Those relationships which _have_ been broken up - _Opisthocomus_ and
Cuculidae, Phoenicopteridae and "Ciconiiformes", the "Gruiformes", and
Caprimulgiformes and Strigiformes, were arguably not that well-established
in the first place.
    Among the weakly supported branches on the paper's tree which Mickey
didn't show, probably the only ones worth mentioning are that Passeriformes
were monophyletic, and formed a clade with Piciformes and Coraciiformes.
Charadriiformes (incl. Turnicidae) were monophyletic, and pelicans, the
shoebill and the hammerkop formed a clade. Most other associations were
fairly unusual.
    Most families of non-passerine birds were covered, and those that were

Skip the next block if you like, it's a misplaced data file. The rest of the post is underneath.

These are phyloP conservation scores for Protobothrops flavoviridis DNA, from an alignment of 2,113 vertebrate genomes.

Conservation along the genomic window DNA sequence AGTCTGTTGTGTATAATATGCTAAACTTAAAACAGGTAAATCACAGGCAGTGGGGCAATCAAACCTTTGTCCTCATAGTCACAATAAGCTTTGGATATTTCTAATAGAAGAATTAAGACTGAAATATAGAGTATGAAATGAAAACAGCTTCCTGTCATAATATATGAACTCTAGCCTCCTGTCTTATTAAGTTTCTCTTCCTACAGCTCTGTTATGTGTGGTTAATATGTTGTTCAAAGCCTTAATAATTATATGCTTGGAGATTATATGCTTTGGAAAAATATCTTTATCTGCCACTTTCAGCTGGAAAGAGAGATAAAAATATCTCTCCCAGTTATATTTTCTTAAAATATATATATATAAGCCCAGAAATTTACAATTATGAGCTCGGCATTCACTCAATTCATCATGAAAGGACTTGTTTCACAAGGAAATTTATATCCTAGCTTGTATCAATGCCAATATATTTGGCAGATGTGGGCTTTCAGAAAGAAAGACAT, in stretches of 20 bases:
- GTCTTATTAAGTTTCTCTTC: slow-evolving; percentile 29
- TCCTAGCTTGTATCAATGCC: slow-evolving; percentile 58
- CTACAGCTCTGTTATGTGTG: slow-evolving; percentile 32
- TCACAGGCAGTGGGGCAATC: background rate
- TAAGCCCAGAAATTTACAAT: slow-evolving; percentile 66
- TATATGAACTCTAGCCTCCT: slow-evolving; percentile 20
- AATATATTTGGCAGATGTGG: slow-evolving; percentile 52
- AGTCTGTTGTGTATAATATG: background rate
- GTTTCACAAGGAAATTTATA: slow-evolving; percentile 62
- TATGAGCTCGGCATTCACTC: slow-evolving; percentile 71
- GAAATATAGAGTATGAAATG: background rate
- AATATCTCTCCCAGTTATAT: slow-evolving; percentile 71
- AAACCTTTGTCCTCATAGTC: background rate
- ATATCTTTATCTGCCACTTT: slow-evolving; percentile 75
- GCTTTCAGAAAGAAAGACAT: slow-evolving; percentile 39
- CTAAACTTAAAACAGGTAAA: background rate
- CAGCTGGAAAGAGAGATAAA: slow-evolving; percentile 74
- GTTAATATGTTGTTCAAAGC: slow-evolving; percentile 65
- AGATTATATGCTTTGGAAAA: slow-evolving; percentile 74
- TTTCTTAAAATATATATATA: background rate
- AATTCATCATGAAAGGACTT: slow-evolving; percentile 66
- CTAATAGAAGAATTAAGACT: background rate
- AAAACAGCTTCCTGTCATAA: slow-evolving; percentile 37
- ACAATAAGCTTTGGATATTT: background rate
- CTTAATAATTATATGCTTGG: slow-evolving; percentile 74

omitted are fairly surely related to included taxa (assuming, for instance,
that hoopoes would have been related to Bucerotidae). The only significant
omission I can see is _Leptosomus_, the cuckoo roller, which has
traditionally been included in Coraciiformes (Coronaves). This position has
been treated with suspicion in recent years, and Mayr, Manegold & Johansson
(2003) even found weak evidence to associate it with Caprimulgiformes
(Metaves). If we accept the classification of Fain & Houde, this is probably
the only family that should currently be treated as Neoaves incertae sedis,
and not assigned to either Metaves or Coronaves.

    Cheers,

        Christopher Taylor

On 5/12/04 10:56 am, "Mickey Mortimer" <Mickey_Mortimer111@msn.com> wrote:

> Houde recently sent me a pdf of an interesting paper-
> 
> Fain and Houde, 2004. Parallel radiations in the primary clades of birds.
> Evolution. 58(11), p. 2558-2573.
> 
> It contains a phylogenetic analysis of intron 7 of the beta-fibrinogen gene,